A circular economy: surely we all want that? The Dutch government aims to achieve a fully circular economy by 2050, but one large company – PWC – is even more ambitious: it wants to do this before 2030. But why is a circular economy necessary and how do we achieve it? To answer these questions, TNO is helping to quantify the circular economy. Paul van Ruiten, until recently Environment and Sustainability Director at TNO, explains why it is important to make things measurable.
A circular economy is an economic system that maximizes the reusability of products and raw materials and minimizes value destruction. But how can we know whether or not we are on the right track? What signs should we watch for? This is a question that many people struggle with. At just about every meeting on the circular economy I have attended, people inevitably ask “OK, but how?”. The answer is that we must start by quantifying the impact of circularity. There are four reasons why you need to quantify the impact.
1. Decisions, decisions!
You will probably have heard the following discussion at one party or another: “Is it OK to drink from disposable cups at the office, or should you use a proper mug that you can put in the dishwasher?” One option requires more material, the other most likely more energy and detergent. These nuances make it difficult to choose. The best way to effectively assess such issues and to take effective measures, whether major or minor, is to clearly quantify the factors involved. That is the key to making effective comparisons. In general, I can start by saying this. When it comes to material use, there are always two important considerations. The first is the long-term availability of materials, particularly certain metals. The second is the amount of energy needed during a product’s life cycle, plus the CO2 emissions involved.
2. There is more to it than a solid business case
When asked why we are taking a particular course of action, the answer is often “because there is a solid business case”. At TNO, we believe it is important to take the analysis a step further. Take the reuse of concrete, for example. If an entrepreneur builds a bridge from reused granular concrete, he is eligible for a tax break. The ingredients of concrete are lime, sand and soil, which are not scarce materials. So the main reason for using granular concrete – aside from tax breaks for the entrepreneur – is to cut the CO2 emissions associated with the production and use of concrete. And yet, transporting concrete rubble to the site where it is to be reused also generates CO2. My colleagues have calculated that, from an environmental point of view, the tipping point is a transport distance of around 30 km for concrete. Given the tax breaks involved, when building a bridge for example, it makes good financial sense to use granular concrete, even if you have to transport it from Germany. But when you examine the environmental impact involved, it makes more sense to use gravel from the river over which the bridge is being built.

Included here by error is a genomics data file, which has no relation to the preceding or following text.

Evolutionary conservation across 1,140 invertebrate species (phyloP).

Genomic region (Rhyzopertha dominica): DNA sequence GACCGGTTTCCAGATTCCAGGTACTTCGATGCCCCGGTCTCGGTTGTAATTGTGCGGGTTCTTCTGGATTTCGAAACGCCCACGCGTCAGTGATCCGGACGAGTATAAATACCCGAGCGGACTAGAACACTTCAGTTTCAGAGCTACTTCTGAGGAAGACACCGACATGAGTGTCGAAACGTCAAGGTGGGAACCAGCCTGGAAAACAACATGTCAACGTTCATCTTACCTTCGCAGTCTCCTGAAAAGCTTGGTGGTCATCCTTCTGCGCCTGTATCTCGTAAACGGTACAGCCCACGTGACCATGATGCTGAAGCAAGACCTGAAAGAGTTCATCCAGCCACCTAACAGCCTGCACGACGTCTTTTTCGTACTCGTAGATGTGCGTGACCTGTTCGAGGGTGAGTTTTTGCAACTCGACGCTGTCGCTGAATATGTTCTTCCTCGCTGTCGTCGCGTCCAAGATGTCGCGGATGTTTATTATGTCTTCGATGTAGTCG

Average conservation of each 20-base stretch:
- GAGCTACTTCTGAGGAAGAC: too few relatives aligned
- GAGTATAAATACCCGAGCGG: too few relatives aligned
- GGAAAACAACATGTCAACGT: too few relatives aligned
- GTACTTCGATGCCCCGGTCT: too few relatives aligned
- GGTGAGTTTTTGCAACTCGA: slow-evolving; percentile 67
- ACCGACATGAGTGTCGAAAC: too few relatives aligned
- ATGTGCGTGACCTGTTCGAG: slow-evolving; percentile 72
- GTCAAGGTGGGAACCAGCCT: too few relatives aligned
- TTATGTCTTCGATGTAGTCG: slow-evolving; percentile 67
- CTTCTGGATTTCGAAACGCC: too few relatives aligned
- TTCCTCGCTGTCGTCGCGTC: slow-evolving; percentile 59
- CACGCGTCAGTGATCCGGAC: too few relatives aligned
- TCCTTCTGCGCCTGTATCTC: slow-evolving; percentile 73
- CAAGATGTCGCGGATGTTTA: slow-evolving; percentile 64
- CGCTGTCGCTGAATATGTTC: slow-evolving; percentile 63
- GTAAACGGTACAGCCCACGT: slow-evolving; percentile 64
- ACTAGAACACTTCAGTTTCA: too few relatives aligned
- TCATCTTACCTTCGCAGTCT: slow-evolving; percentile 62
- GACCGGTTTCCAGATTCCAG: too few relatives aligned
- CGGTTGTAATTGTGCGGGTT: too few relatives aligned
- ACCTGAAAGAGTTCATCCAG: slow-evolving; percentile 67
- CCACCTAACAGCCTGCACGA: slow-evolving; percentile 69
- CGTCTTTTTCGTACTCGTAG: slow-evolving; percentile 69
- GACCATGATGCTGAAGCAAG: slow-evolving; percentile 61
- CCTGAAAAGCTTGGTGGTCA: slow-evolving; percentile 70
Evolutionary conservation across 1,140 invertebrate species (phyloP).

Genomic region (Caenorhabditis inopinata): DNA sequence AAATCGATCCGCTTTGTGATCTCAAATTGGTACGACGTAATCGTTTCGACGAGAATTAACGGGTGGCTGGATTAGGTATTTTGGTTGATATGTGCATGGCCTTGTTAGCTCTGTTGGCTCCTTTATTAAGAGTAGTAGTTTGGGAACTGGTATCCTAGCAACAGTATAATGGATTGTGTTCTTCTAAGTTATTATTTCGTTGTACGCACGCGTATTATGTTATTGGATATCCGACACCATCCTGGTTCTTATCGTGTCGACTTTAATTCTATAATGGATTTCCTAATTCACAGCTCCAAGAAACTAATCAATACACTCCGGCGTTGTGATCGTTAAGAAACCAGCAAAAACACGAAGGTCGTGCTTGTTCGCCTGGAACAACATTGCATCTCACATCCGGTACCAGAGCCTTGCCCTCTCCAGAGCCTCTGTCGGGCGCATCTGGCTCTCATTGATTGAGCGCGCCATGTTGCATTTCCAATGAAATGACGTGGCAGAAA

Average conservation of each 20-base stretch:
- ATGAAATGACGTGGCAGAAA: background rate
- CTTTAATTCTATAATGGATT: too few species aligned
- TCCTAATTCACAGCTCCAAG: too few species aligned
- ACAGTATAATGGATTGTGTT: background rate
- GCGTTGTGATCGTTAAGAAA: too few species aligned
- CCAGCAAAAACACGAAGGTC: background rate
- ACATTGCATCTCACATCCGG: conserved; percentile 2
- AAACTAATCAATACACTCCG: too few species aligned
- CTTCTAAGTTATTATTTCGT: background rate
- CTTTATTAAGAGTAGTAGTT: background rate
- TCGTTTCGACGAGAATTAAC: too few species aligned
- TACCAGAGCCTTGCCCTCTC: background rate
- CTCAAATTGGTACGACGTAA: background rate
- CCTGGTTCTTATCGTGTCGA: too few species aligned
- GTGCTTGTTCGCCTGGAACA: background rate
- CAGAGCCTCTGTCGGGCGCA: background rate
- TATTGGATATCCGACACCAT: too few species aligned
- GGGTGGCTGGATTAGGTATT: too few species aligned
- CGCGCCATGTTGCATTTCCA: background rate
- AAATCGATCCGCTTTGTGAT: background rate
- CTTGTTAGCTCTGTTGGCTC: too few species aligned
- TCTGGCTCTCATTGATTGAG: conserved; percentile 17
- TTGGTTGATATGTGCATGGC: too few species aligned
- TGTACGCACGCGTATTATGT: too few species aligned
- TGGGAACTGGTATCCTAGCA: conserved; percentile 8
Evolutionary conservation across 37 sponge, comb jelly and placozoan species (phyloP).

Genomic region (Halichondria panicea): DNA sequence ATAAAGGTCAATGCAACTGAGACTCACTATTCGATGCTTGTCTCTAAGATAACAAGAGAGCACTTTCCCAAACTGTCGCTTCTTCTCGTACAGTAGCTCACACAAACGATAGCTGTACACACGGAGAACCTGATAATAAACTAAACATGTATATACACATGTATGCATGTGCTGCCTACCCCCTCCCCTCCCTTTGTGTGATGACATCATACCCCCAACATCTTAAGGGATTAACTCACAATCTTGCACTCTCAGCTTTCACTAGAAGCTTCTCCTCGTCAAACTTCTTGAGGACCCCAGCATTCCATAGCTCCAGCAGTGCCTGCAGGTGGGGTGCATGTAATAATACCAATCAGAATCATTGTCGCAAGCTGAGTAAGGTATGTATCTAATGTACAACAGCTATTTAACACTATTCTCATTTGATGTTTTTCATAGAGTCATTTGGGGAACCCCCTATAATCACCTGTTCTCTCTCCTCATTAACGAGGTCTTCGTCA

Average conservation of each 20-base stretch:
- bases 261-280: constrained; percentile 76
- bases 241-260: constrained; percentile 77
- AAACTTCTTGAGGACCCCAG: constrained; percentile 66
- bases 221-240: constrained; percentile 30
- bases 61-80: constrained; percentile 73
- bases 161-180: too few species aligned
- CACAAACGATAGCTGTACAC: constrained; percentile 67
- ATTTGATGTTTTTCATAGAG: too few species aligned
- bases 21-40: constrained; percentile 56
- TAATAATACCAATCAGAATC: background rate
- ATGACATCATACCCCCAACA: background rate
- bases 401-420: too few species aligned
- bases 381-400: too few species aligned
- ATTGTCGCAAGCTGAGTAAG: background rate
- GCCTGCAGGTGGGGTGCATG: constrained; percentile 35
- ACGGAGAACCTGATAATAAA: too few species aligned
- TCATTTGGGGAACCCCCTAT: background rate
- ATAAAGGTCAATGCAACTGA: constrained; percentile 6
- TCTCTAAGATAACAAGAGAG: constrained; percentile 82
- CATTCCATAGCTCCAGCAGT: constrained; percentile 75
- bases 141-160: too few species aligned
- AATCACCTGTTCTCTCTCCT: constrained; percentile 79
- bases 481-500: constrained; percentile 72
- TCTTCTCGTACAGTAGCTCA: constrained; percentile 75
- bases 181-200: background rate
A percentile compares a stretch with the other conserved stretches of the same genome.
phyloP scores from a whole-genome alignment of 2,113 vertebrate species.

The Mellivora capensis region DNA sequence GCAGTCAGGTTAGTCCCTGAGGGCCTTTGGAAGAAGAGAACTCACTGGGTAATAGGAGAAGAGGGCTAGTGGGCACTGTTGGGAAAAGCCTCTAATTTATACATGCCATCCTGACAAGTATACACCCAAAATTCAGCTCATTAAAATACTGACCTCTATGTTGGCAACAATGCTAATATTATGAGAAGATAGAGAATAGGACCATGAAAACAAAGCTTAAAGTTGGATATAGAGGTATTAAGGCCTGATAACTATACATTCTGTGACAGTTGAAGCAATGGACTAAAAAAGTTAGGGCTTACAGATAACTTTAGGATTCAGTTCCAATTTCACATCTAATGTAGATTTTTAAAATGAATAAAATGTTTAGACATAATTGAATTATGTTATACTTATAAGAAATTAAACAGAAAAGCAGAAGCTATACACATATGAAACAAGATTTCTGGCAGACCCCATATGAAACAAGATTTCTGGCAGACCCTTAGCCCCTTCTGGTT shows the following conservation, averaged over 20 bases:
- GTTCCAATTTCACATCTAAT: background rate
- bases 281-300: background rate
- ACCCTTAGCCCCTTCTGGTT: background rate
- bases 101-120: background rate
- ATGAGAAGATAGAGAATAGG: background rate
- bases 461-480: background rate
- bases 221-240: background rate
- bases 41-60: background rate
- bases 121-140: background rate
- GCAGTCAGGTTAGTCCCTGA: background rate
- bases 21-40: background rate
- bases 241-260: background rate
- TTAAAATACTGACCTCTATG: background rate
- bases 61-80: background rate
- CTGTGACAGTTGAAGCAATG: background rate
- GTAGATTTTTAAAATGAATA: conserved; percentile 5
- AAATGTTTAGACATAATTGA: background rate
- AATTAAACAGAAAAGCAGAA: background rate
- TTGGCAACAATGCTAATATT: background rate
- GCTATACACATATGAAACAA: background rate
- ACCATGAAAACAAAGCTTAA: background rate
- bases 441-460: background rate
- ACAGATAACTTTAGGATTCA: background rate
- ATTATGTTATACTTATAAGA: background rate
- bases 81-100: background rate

3. Value retention
We have been reusing metal parts for thousands of years. You can, of course, separate out the metal parts from discarded household appliances and melt them down but, due to transport and the amount of energy involved, this is in most cases only marginally better than processing crude ore. The only way to reduce the number of processing steps and to save energy is to make these parts reusable from the moment of production or to extend their service life. This will also cut your production costs. And, of course, you will be helping the environment.
“The only way to reduce the number of processing steps and to save energy is to make these parts reusable from the moment of production or to extend their service life. This will also cut your production costs”
4. Everything as a service
You could sell light rather than lightbulbs, or a comfortably warm home rather than central heating boilers. This is another smart way to manage raw materials. But it will only have a genuine impact if the service provider, who was formerly the producer, has an incentive to use fewer new devices. This would involve the use of better quality devices with a longer service life, lower maintenance costs and components that can be reused in production.
 Environment Investment Allowance list / Random Depreciation of Environmental Investments, C6311